When to create/use "type" instead of "var"

Hello folks,

I am learning golang and also fairly new to programming.
I wanted to understand the “why” and “when” for my question.

In a tutorial I saw the below code…

var a int // creates a variable named a
type a int // creates a int type named a

I have noticed similar patterns in multiple places. When do we need to create variable vs type?

Thanks in advance.

A variable can hold a value of a given type.

Types describe how a value is allowed to look like.

1 Like

Usually you define a type like above when you want to make sure that integers (in this case) used for different purposes cannot be mixed up accidentally.


Just adding to the answers here: you might describe a type to give extra meaning to a more primitive type. For example, in the stdlib byte is just an alias for uint8 - but byte holds a different meaning to developers. Here’s a real-world scenario I deal with all the time, where I might have different cloud providers. Declare a type for my providers (or whatever):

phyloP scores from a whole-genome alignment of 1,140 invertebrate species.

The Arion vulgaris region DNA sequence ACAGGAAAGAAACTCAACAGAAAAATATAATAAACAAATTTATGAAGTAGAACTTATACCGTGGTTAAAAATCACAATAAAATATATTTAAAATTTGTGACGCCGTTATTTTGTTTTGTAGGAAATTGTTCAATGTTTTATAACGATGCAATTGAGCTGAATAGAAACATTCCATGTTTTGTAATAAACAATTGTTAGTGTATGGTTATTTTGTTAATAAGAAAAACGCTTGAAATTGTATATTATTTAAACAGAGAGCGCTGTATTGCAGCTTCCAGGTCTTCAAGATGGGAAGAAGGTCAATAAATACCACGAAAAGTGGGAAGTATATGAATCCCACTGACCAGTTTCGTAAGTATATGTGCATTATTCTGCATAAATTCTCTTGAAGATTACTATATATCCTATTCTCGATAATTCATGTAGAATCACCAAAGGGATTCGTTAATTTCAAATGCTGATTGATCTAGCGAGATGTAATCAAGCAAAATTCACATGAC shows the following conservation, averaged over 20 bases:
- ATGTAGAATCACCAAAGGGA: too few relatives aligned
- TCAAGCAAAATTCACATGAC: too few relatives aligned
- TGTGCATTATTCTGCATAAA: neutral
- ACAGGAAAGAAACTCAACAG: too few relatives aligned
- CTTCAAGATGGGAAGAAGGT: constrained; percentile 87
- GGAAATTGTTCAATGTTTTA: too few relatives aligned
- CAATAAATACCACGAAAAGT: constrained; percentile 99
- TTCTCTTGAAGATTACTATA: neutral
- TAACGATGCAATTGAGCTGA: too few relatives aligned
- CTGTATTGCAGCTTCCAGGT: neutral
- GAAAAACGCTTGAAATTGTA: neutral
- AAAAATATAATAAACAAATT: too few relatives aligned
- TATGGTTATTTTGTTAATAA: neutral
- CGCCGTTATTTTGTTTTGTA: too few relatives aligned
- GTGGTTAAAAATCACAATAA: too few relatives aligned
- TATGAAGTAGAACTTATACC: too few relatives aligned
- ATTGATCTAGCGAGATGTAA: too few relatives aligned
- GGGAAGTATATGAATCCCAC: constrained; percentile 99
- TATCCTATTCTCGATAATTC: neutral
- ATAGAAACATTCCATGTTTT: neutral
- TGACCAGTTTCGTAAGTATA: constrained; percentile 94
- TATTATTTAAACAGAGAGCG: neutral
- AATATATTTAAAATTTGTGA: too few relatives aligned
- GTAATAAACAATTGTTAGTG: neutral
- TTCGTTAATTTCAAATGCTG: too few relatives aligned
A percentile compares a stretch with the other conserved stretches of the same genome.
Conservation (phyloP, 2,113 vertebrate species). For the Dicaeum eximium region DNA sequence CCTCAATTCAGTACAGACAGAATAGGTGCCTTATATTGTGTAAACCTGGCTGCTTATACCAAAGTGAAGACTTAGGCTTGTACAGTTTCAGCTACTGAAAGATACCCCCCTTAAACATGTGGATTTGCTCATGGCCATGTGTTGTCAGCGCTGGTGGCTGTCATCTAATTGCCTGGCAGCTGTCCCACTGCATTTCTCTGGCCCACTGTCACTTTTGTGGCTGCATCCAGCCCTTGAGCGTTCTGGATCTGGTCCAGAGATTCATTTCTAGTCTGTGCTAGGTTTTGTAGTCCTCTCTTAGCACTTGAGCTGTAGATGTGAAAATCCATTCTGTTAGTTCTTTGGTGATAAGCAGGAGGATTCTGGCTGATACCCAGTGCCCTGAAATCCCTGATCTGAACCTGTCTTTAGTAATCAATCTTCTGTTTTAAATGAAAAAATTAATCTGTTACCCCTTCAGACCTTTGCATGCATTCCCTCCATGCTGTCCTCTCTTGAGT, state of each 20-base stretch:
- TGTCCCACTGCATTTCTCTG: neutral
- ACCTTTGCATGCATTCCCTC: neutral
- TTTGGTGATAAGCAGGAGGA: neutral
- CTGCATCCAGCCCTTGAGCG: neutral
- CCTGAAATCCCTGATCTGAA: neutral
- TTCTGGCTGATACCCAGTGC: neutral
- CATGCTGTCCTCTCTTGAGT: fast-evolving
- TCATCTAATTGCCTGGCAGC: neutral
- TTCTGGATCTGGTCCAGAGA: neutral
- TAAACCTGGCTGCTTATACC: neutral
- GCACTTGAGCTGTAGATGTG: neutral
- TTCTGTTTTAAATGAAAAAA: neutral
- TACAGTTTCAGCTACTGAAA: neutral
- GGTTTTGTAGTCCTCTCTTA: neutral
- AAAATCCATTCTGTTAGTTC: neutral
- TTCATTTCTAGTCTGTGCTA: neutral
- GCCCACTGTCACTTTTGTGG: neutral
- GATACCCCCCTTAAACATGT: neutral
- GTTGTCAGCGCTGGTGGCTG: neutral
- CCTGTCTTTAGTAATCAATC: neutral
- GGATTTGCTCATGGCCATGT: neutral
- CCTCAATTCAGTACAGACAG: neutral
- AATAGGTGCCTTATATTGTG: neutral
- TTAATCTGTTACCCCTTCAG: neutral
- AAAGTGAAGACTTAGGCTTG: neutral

// Block storage providers
type BlockStorageProvider uint8

// Block storage provider options
const (
	AWS BlockStorageProvider = iota

… which makes the intended use in this function much more obvious:

func doSomething(provider BlockStorageProvider) {
	// In reality this might return a client or do something
	switch provider {
	case AWS:
		fmt.Println("Doing something with AWS")
	case GoogleCloud:
		fmt.Println("Doing something with Google Cloud")
	case Azure:
		fmt.Println("Doing something with Azure")
		fmt.Println("Unknown provider:", provider)

I COULD just pass in a uint8 there with a note to look in the constants for the options, but by declaring a type I’m giving uint8 extra meaning. Just like byte means something different in my mind than uint8 even though they’re the same thing. Take a look at the go source for more examples of this:


As you can see, byte is of type BasicKind which is just an int for example:

// BasicKind describes the kind of basic type.
type BasicKind int